FLOWERY BRANCH — Having showered and dressed after practice, Michael Turner was heading for a weekend off Friday when Roddy White nailed his Atlanta Falcons teammate with a cupcake to the side of the face.
"Man, I almost made it, too," Turner said, breaking into his distinctive, squeaky laugh as he goes in search of a towel to clean himself up.
Turner sure didn't seem bothered by his teammate's prank, which pretty well sums up the attitude he's taking toward a pair of fumbles in the last two games of the regular season.
"I've fumbled before," he said. "Some people act like the whole world's coming down. No, it's not like that. It wasn't my first fumble. It probably won't be my last. Hopefully, it won't happen again anytime soon."
The Falcons certainly share that sentiment, since their next game comes in the second round of the playoffs.
Atlanta, which has a bye this weekend and home-field advantage in the NFC, will be counting heavily on its battering ram of a Pro Bowl running back to help control the clock and open up things in the passing game for Matt Ryan and his favorite receivers, White and tight end Tony Gonzalez.
Coach Mike Smith also expects Turner to hang on to the ball, something he did every time he got it through the first 14 games of the season. Then — boom! One fumble, and another, both in the red zone with the Falcons in position to score.
The first came on a second-and-goal play at the 1 against New Orleans, a mistake that looked especially glaring when the Saints rallied for a 17-14 victory. Last week, Turner coughed it up again at the 13 against Carolina, but the Falcons had no trouble overcoming the mistake in a 31-10 rout of the hapless Panthers.
The margin for error will be much slimmer in the playoffs.
"The emphasis on ball security is something we always talk about," Smith said. "Michael had gone a long time without putting the ball on the ground. We've just got to make sure we continue to drill our guys in the fundamentals of the game of football. At this point in time, the emotion and energy and attitude is all going to be there. The teams that go out there and execute the fundamentals of the game the best, those are the teams that are going to move on to the next round."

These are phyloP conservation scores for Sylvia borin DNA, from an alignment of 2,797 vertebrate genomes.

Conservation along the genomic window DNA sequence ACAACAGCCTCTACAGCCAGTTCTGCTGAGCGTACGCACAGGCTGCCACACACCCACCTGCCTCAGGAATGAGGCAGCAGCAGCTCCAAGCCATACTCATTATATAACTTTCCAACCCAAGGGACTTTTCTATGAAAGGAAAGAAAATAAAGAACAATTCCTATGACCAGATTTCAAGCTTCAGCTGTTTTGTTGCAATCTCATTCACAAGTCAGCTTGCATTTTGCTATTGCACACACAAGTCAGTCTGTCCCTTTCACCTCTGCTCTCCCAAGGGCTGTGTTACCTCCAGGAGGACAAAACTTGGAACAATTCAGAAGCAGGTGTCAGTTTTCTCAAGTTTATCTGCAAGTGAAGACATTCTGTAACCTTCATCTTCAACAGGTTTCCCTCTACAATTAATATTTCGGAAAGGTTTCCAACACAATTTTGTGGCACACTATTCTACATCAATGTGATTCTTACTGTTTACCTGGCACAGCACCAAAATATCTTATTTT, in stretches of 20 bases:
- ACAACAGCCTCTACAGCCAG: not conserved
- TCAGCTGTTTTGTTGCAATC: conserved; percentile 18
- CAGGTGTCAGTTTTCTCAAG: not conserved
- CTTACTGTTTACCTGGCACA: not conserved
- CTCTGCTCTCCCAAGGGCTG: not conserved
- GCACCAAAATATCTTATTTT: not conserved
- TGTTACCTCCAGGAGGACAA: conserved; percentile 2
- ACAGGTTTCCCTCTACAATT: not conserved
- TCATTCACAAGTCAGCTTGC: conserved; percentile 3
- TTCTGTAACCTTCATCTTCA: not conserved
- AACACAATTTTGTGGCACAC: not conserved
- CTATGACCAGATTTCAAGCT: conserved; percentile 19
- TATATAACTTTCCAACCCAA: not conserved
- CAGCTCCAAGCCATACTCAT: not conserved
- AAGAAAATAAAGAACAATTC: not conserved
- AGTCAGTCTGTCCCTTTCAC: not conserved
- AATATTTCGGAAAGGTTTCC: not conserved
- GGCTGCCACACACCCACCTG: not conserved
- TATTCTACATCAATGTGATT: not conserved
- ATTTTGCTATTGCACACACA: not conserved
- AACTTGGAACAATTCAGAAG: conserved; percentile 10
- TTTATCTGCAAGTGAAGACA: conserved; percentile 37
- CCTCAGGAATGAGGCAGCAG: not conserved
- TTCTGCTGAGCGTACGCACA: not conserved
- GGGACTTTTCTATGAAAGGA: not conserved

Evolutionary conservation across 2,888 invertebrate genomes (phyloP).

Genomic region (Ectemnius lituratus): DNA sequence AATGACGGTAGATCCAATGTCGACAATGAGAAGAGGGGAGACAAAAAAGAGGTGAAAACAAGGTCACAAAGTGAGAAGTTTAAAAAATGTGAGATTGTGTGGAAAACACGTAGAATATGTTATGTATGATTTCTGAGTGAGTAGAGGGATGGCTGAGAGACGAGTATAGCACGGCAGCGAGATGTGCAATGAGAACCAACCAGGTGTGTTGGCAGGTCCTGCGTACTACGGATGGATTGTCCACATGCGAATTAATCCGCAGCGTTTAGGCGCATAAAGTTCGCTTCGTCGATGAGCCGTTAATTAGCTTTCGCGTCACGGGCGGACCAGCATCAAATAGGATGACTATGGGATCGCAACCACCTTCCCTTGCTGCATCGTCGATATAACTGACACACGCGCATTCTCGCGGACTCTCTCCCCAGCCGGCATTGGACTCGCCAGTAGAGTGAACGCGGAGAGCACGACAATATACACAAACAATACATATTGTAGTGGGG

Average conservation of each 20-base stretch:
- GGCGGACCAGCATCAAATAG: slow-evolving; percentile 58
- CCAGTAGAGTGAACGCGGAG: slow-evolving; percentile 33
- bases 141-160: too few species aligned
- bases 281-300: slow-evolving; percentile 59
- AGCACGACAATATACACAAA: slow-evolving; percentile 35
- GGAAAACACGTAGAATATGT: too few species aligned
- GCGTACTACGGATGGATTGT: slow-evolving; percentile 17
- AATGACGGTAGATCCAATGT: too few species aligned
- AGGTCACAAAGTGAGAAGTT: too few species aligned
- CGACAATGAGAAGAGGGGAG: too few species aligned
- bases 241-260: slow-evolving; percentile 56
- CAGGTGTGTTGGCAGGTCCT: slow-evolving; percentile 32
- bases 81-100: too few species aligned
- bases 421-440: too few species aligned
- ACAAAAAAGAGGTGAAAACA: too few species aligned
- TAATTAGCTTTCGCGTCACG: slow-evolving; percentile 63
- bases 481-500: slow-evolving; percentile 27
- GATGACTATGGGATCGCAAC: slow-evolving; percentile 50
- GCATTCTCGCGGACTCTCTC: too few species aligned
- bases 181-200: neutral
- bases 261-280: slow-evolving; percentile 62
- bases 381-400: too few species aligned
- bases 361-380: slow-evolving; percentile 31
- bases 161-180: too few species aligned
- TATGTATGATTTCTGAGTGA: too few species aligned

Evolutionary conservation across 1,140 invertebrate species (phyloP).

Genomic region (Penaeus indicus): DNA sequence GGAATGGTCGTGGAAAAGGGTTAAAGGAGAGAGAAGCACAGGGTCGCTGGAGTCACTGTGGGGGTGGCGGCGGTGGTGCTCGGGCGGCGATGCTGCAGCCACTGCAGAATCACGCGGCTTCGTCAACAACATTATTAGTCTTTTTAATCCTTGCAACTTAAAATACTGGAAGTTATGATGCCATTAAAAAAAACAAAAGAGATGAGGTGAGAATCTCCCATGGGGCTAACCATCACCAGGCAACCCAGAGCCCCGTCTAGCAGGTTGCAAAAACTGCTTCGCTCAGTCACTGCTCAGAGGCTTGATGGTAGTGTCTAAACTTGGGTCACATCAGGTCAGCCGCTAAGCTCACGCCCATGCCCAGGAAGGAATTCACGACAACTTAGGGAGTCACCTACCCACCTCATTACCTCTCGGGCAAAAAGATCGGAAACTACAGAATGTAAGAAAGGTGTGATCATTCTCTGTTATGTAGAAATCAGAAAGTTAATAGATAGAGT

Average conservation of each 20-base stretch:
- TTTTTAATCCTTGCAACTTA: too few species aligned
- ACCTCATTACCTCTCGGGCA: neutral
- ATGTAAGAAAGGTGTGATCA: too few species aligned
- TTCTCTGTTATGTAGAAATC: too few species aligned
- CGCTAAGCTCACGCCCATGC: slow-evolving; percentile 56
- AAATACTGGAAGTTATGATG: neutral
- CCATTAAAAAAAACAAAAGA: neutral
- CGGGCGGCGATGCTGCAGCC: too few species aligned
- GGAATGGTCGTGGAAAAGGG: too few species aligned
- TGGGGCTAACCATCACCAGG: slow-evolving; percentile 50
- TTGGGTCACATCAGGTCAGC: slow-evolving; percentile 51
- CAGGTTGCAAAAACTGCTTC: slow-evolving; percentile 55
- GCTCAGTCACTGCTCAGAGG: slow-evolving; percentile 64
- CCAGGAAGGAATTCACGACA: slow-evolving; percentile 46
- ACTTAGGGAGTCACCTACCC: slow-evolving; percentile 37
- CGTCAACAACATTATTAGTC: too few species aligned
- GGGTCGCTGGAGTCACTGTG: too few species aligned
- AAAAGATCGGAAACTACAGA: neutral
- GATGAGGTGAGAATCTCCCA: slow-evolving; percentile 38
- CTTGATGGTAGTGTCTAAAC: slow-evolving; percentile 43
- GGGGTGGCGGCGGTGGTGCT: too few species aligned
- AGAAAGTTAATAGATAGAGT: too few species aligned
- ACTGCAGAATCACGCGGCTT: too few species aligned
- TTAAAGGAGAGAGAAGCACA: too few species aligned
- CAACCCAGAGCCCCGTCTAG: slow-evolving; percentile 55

The Falcons have been fundamentally sound all season — especially Turner. Over the first 14 games, he carried the ball exactly 300 times without fumbling once. Overall, Atlanta has a plus-14 turnover margin, which leads the NFC and trails only AFC powers New England and Pittsburgh.
Turner is also a major reason the Falcons have averaged nearly 33 minutes in time of possession, another key part of their offensive strategy. He usually gets around 20 handoffs a game, putting up the league's third-highest rushing total (1,371 yards) and earning his second Pro Bowl appearance.
No wonder his teammates don't sound too concerned.
"It's part of football," White said. "He rarely fumbles the ball. It's not like it's been a problem throughout his career or anything like that. We'll just let him do what he does, which is run the ball well. We need that guy to be successful in the playoffs. We've got to let him do his thing."
Turner isn't doing anything different in practice, and he insists the turnovers aren't weighing on him mentally.
Defenders "are going to make plays on the ball. They get paid, too," he said. "It had been so long since the last one, so many carries. It's going to happen. It's part of football. It's just one of those things. It's not an issue."